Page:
CBN injects $210 mln into currency market as N453bn inflow stabilize cost of funds in interbank

A taxi cab passes a giant advertising screen showing US dollar, British pound and euro foreign currency exchange rates on a busy city road in Lagos, Nigeria, on Wednesday, July 26, 2017. Nigeria's economy, which in 2016 suffered its first full-year recession since 1987, will probably return to growth in 2017. Photographer: Tom Saater/Bloomberg

Turnover in I&E window falls by 50%
Analysts project lower inflation rate for February

ABUJA, March 12 – Nigeria’s central bank said on Monday it had injected $210 million into the interbank foreign exchange market, extending efforts to boost liquidity and alleviate dollar shortages.

The bank said in a statement it had released $100 million earmarked for the wholesale market, $55 million for small businesses and individuals, and $55 million for certain dollar expenses such as school fees and medical bills.

Meanwhile the interbank money market will, this week, receive liquidity boost of N453 billion hence expectation of stability in cost of funds. Last week, cost of funds succumbed to liquidity pressure occasioned by aggressive liquidity mop up by the Central Bank of Nigeria (CBN) via sales of secondary market (Open Market Operations, OMO) treasury bills (TBs). The apex bank held OMO sales through out the week, except for Wednesday, which resulted to N307.7 billion outflow from the interbank money market.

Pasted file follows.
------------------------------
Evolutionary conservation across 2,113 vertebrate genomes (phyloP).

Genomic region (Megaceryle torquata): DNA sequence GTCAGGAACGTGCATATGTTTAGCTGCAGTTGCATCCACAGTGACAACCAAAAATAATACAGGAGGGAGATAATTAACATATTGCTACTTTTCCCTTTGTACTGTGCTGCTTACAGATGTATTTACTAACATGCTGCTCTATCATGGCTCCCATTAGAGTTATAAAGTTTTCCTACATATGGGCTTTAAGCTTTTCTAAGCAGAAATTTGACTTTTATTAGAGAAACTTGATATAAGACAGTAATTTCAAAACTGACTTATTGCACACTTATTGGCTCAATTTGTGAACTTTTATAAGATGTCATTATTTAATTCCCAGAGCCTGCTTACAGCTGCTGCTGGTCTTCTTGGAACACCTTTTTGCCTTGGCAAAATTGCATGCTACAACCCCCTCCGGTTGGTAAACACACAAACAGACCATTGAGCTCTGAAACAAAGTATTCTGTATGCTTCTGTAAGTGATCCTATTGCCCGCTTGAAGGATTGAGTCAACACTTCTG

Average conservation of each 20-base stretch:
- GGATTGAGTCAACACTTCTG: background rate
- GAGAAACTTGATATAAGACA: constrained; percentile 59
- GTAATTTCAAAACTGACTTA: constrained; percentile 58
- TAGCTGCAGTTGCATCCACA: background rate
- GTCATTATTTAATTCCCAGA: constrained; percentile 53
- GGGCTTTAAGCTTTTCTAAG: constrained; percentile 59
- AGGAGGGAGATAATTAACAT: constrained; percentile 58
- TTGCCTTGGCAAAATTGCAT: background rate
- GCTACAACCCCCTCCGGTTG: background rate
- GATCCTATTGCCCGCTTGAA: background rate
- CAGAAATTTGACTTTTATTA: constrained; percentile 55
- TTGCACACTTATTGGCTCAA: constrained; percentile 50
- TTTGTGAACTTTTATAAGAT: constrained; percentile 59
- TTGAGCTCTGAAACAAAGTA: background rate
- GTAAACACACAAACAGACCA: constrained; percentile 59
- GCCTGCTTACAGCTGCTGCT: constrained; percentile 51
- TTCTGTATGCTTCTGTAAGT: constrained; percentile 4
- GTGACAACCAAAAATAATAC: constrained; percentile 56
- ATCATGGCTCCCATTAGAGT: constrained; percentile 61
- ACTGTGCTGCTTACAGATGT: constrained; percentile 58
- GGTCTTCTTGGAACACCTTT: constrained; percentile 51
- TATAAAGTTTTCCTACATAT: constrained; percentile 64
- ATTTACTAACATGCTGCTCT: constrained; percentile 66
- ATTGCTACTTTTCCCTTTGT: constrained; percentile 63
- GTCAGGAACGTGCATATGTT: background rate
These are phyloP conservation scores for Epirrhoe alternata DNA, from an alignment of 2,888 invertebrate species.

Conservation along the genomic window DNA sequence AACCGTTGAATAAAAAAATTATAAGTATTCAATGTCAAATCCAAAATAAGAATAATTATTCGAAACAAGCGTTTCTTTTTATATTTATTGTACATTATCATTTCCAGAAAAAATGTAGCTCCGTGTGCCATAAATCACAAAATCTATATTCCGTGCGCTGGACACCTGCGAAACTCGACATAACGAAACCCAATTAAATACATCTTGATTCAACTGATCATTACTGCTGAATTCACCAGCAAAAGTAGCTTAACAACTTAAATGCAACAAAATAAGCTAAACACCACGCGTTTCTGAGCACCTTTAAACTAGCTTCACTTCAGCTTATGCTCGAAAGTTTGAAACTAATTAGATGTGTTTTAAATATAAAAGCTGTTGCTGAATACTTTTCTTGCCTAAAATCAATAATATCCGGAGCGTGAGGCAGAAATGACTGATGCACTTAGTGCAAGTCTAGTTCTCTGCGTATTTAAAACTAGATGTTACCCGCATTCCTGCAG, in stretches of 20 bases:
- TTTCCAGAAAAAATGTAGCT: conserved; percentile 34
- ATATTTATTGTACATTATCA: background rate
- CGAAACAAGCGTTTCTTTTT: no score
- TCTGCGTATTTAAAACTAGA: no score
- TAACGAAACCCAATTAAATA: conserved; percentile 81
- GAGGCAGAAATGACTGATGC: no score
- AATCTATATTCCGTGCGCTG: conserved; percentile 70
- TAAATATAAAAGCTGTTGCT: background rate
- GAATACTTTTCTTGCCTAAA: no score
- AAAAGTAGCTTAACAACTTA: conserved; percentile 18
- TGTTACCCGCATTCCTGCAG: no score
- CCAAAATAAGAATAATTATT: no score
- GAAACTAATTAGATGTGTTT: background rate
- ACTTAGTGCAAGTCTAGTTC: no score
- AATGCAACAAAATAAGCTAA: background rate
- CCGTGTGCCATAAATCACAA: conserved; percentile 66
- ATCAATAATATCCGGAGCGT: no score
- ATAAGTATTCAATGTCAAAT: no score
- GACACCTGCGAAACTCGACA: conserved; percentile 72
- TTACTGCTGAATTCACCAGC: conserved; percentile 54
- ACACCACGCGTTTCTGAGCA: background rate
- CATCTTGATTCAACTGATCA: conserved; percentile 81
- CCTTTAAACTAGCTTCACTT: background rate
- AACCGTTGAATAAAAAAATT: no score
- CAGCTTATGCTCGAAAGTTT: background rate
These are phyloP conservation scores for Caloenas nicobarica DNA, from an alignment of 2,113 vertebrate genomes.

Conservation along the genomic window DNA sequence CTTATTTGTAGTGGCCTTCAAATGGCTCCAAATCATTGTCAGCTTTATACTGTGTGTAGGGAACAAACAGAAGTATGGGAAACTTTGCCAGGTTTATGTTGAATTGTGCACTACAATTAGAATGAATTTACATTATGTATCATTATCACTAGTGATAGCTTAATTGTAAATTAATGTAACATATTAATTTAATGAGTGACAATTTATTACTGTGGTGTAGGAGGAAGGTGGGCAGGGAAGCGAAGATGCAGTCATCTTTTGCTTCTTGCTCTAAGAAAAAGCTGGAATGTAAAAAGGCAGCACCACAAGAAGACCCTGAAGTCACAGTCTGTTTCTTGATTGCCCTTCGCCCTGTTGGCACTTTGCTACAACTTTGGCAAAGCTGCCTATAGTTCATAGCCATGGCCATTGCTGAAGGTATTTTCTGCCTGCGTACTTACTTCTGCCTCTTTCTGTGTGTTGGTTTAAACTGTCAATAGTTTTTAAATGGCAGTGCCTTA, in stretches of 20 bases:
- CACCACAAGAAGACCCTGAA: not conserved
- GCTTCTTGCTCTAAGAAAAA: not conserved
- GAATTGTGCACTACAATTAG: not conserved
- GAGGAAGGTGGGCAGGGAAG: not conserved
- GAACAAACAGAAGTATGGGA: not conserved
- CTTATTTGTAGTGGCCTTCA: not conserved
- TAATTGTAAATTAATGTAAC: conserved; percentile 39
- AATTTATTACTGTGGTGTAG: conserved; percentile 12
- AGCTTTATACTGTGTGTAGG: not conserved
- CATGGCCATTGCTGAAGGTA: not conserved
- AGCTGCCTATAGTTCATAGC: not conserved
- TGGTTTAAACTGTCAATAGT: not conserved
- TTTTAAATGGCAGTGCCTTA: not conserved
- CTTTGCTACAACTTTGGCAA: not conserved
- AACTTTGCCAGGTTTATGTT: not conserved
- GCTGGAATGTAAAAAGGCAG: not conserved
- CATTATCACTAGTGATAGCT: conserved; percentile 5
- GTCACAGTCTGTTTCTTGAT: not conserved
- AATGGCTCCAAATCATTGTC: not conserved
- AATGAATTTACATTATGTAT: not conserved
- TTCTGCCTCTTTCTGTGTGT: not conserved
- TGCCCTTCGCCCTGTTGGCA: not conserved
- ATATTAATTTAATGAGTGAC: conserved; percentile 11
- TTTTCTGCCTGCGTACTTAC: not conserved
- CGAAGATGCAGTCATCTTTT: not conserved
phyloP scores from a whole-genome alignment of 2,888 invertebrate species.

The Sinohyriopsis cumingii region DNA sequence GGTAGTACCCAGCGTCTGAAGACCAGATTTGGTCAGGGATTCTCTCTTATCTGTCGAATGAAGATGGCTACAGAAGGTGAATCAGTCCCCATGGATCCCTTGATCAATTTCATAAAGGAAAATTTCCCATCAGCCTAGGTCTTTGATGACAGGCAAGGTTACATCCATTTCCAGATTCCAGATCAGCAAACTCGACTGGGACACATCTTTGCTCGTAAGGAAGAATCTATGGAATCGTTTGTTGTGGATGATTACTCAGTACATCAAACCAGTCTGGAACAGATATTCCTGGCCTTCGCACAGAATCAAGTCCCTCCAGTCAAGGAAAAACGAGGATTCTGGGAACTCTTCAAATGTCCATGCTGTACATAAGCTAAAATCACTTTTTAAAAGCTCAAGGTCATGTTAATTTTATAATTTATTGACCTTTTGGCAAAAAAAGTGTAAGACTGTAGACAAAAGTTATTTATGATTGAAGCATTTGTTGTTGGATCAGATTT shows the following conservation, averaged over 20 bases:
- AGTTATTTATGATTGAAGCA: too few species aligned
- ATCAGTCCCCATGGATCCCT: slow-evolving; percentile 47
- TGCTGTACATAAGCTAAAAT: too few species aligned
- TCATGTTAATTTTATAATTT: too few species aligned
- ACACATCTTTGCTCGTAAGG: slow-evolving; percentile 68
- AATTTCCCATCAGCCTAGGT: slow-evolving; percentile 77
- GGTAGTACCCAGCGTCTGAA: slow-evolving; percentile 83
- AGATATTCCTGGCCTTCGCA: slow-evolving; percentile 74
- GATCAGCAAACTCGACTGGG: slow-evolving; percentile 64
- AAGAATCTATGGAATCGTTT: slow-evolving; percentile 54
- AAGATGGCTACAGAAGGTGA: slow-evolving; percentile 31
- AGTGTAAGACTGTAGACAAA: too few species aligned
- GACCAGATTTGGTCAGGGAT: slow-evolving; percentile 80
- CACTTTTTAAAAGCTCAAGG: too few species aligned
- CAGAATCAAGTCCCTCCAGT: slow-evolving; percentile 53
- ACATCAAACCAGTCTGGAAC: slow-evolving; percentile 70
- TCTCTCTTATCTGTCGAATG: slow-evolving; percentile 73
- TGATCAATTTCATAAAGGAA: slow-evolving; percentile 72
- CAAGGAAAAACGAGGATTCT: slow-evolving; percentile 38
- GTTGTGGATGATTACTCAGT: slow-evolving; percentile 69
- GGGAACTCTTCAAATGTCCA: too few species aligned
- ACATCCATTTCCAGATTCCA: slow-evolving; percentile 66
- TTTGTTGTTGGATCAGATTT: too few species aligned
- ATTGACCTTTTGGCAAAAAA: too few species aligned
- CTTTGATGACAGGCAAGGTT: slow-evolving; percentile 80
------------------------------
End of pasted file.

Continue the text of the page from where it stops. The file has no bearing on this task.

The impact of the outflow was moderated by inflow of N152.9 billion on Thursday from matured TBs. Hence, average short term cost of funds rose slightly by 110 basis points (bpts) when compared to the level in the previous week. According to data from Financial Dealers Market Quote (FMDQ), interest rate on Collateralised lending (Open Buy Back, OBB) rose by 130 bpts to 9.8 percent from 8.5 percent the previous week.

Similarly, interest rate on Overnight lending rose by 83 bpts to 10 percent from 9.17 percent the previous week. This week, the market will enjoy inflow of N453.5 billion from maturing TBs, comprising N269.1 billion worth of maturing OMO bills and N191.4 billion worth of maturing primary market bills. While the CBN is expected to sell N191 billion worth of primary market bills this week, analysts project cost of funds to remain stable, barring upsurge in OMO bills issuance by the CBN in pursuit of its liquidity mop up operations. “In the coming week, despite an OMO maturity of N261.9 billion, we expect rates to remain at similar levels as the CBN continues its OMO auctions to mop up excess liquidity.”, projected analysts at Lagos based Afrinvest Limited.

Turnover in I&E fall by 50% On the foreign exchange scene, the volume of dollars traded (turnover) in the Investors and Exporters (I&E) window fell by 50 percent last week while the naira depreciated by 22 kobo. Financial Vanguard analysis of daily trading results in the window showed that turnover dropped to $659 million last week from $1.33 billion the previous week. Year-to-date, foreign investors and exporters have traded $11.26 billion in the window. The sharp decline in turnover prompted decline in the fortunes of the naira in the window, as the indicative exchange rate closed the week higher at N360.32 per dollar from N360.1 per dollar the previous week, translating to 22 kobo depreciation for the naira.